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Above: “There are millions of different permutations of the controller you can create because of all the different colours, design and functionalities.“

even the company didn’t quite expect the explosion in eSports that came next. ESPORTS EXPANSION “Scuf has been a critical part of the growth of eSports,” Ironmonger says, and with good reason. “We’ve enabled gamers to have an enhanced experience gaming on console. And it actually means you can display more dexterity, which I’d argue is better for the game, and adds more skill.” The company also saw the benefits of investing back into the sport early on: “We helped grow that eSports scene. A lot of the money we made through selling products, we threw it back into the pro scene so they could travel, to sponsor teams, we really helped them get to the places they wanted to go in order to compete. “It’s authentic, we call ourselves a community company, we’re building products to improve the user experience, we’re sharing revenue with people through our affiliate code, which then gives consumers 5 per cent off. But then we also share revenue through sponsorships and affiliate commission. It works really well in today’s world of social media and that’s how we’ve evolved.” That community is also key to the evolution of the products themselves, Ironmonger explains: “Because we have so many people using the controller now, we naturally get a lot of feedback, which allows us to understand the areas that do and don’t work. Obviously products do occasionally break, we’ve got people playing eight hours a day on it, but we now know why it breaks. The robustness and the improvements we can make based on the feedback is essential to the evolution of our product and our company.”

MAKING IT REAL The company is evolving quickly, too, despite sticking to the same model that made it successful in the first place. “We handcraft all controllers in the US in our Atlanta office, about 150 people, and then in the UK, with around 50 people. You’ll put an order in as a customer, you’ll choose exactly how you want it to look, from colour to functionality, to design, everything. And then we’ll custom build that to your specification and then we’ll ship it out a week later from our facility.” We’re surprised that production hasn’t yet been offshored to China or Taiwan. “[This] business model works well doing on-shore production, because it’s customised, and so naturally one size doesn’t fit all.” But where do all the parts come from? Surely they’re made elsewhere? “Correct,” Ironmonger says. “We’ve got thousands of different pieces of inventory that we create. We manufacture some parts in the US, Taiwan, other parts of Asia, even in England. It’s a mix and match, depending on where’s the best place to do it.” BREXIT BLUES The US remains the key market for competitive gaming on console, but the company was still hit by Brexit. “[The exchange rate] definitely caused us some issues,” Ironmonger says. “You’re talking about a 15 per cent change, and most of our business is in the US and UK. I’m out in the US, and a lot of what we do from the corporate structure and the decisions we make come out of the US, because corporate and the board are all over here. With that being the case, the dominant part of the business is dollar-based, in terms of the American market being far bigger than the European market. So when the pound depreciated so aggressively after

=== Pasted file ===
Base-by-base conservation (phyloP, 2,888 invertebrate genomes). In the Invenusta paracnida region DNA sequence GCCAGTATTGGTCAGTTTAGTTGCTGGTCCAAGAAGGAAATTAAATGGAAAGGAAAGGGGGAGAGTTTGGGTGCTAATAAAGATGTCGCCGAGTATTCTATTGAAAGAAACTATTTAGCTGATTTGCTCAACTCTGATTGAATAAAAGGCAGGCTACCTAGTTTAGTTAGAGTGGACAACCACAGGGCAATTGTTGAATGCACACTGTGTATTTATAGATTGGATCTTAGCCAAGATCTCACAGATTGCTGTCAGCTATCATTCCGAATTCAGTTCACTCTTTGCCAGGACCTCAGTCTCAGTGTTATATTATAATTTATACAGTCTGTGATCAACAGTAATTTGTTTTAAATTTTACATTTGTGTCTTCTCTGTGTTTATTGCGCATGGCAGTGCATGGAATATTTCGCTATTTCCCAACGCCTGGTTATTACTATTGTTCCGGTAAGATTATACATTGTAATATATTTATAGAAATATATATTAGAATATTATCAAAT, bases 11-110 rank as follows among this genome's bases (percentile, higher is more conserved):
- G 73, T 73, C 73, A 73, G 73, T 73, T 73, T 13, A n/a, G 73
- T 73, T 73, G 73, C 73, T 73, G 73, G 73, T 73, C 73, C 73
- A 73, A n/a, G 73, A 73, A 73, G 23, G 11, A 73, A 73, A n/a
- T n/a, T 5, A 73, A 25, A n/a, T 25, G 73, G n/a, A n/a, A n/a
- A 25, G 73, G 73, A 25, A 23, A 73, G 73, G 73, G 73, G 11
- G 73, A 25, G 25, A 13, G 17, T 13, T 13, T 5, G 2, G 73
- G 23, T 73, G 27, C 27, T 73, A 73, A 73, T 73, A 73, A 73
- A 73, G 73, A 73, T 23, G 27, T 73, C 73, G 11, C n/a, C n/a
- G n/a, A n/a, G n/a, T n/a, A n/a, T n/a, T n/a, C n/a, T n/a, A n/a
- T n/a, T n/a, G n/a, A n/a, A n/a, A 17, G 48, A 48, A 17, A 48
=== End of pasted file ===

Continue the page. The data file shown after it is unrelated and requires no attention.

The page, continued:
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Profile for Future PLC

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